The Daily podcast already reaches 4.5 million unique listeners monthly.
Lisa Tobin, the executive editor of the New York Times podcast The Daily, announced onstage at Recode’s Code Media that a version of the show would be coming to radio airwaves later this spring. Watch the full presentation below:
Earthquakes are a lot more common than people may think. Each year, Southern California alone experiences roughly 10,000 earthquakes, and they’re happening more frequently in the central United States, possibly due to wastewater injection.
While we may not feel a large percentage of these earthquakes, it’s important that we understand them. This knowledge could help us determine what’s causing earthquakes and possibly create tools for their prevention.
It could also help us figure out how to predict future earthquakes of all sizes, which will improve how communities respond to earthquakes.
Now, a research team led by deep learning scientist Thibaut Perol has found a way to use artificial intelligence (AI) to improve earthquake detection. Their study was published today in Science Advances.
Innovating With AI
The team named their AI system ConvNetQuake, and it’s the first neural network designed to detect and locate earthquakes. The specialized algorithm can look at ground motion measurements known as seismograms and determine whether or not the seismic activity is just “noise” or an earthquake. Historically, it been very difficult to detect very small earthquakes due to this noise, but ConvNetQuake can make the distinction.
The researchers used the seismic activity in Oklahoma to train and test ConvNetQuake. They found that their system detected 17 times more earthquakes than were recorded in the Oklahoma Geological Survey earthquake catalog.
While this particular study reveals how the system could improve earthquake detection within the central United States, ConvNetQuake could be applied beyond this region. By effectively detecting and categorizing seismic activity, it could provide important information very early on in an earthquake’s “life,” alerting communities as early as possible whether or not an earthquake is picking up steam and how severe it might be.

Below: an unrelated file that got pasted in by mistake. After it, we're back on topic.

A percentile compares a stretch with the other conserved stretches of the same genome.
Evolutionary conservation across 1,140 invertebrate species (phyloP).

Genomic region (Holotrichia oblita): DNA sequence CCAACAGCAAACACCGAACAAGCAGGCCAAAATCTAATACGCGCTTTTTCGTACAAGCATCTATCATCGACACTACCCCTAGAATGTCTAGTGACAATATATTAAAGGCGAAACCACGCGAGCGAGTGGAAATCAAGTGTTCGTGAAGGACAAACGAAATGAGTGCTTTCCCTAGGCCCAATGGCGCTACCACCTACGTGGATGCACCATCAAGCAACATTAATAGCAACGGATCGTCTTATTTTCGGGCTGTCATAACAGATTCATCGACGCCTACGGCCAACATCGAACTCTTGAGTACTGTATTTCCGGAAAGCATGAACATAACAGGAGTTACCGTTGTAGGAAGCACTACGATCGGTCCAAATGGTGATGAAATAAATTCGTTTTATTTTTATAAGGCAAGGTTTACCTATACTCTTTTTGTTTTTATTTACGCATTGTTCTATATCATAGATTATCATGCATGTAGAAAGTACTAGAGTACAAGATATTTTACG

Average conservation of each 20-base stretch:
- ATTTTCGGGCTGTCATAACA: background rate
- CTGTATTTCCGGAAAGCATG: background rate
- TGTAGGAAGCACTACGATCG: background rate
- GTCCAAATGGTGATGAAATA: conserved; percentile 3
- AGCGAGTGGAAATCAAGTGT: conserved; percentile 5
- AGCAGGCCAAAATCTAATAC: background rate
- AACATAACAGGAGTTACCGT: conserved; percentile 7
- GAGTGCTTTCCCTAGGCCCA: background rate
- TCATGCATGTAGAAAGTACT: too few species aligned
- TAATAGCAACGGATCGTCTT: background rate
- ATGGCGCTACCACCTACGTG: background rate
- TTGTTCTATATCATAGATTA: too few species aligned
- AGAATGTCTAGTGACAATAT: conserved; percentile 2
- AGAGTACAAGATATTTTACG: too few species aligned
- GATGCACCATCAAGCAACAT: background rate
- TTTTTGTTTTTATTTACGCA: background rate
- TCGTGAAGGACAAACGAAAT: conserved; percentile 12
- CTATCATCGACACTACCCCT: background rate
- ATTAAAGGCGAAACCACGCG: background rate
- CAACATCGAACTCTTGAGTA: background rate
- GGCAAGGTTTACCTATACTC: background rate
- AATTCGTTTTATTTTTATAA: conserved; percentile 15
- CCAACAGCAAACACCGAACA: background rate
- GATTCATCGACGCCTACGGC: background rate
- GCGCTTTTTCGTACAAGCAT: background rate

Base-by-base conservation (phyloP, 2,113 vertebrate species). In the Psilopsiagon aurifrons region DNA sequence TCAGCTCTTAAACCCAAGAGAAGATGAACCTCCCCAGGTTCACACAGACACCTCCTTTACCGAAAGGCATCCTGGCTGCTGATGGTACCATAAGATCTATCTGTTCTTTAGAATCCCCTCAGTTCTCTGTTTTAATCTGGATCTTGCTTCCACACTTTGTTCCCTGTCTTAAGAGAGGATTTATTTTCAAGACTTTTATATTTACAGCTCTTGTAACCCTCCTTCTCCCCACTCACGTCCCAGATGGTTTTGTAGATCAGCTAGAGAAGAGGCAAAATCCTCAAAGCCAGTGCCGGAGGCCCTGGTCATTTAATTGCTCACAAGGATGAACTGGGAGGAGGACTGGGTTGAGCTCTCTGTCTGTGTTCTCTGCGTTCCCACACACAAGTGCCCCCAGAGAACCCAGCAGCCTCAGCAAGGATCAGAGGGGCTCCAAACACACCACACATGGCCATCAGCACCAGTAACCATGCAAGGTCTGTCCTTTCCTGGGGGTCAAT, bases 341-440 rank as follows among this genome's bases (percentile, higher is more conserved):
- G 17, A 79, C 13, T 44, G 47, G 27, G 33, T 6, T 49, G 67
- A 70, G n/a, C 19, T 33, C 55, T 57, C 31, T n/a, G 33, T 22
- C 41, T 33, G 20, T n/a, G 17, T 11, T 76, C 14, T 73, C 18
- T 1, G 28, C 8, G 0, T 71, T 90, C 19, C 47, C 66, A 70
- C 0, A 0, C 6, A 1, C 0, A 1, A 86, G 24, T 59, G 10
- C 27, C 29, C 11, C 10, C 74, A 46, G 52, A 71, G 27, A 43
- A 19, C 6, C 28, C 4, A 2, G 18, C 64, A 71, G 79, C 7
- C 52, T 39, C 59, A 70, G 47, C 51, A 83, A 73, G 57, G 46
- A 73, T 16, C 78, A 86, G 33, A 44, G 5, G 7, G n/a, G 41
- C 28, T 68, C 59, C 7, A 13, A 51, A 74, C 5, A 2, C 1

However, while it is superior to other earthquake detection methods, ConvNetQuake can only detect earthquakes — it can’t predict them. Still, until we can effectively predict earthquakes before they start, early detection is our best hope for preventing the devastation quakes can cause.
Haberman will be live from Recode’s Code Media conference.
Maggie Haberman is a White House correspondent for the New York Times.She will be live from Recode’s Code Media conference in Huntington Beach, Calif., on Monday, Feb. 12, at 8 pm PT / 11 pm ET.
Few reporters are covering President Donald Trump as robustly as Haberman. She can explain Trump’s moves better than most anyone else. That’s because she’s probably one of a handful of reporters who Trump keeps on speed dial.
Times’ online subscription sales jumped 46 percent in 2017 to $ 340 million. Digital ad sales rose 14 percent to $ 238 million.
People like paying for news — especially when it’s the New York Times.
The publisher’s online subscription business, which it initiated somewhat sheepishly in 2011, has now cultivated over 2.2 million paying readers. An additional 400,000 or so pay for the Times’ standalone Crossword and Cooking apps.
But what’s particularly noteworthy is how quickly the business has grown. The paper brought in $ 340 million in online subscriptions for 2017, a 46 percent spike over the previous year. Even more impressive, that is also the average annual growth rate since the paywall started in 2011. That equals Facebook, which grew its business 47 percent last year, and it’s much faster than Google, which grew at a 23 percent clip.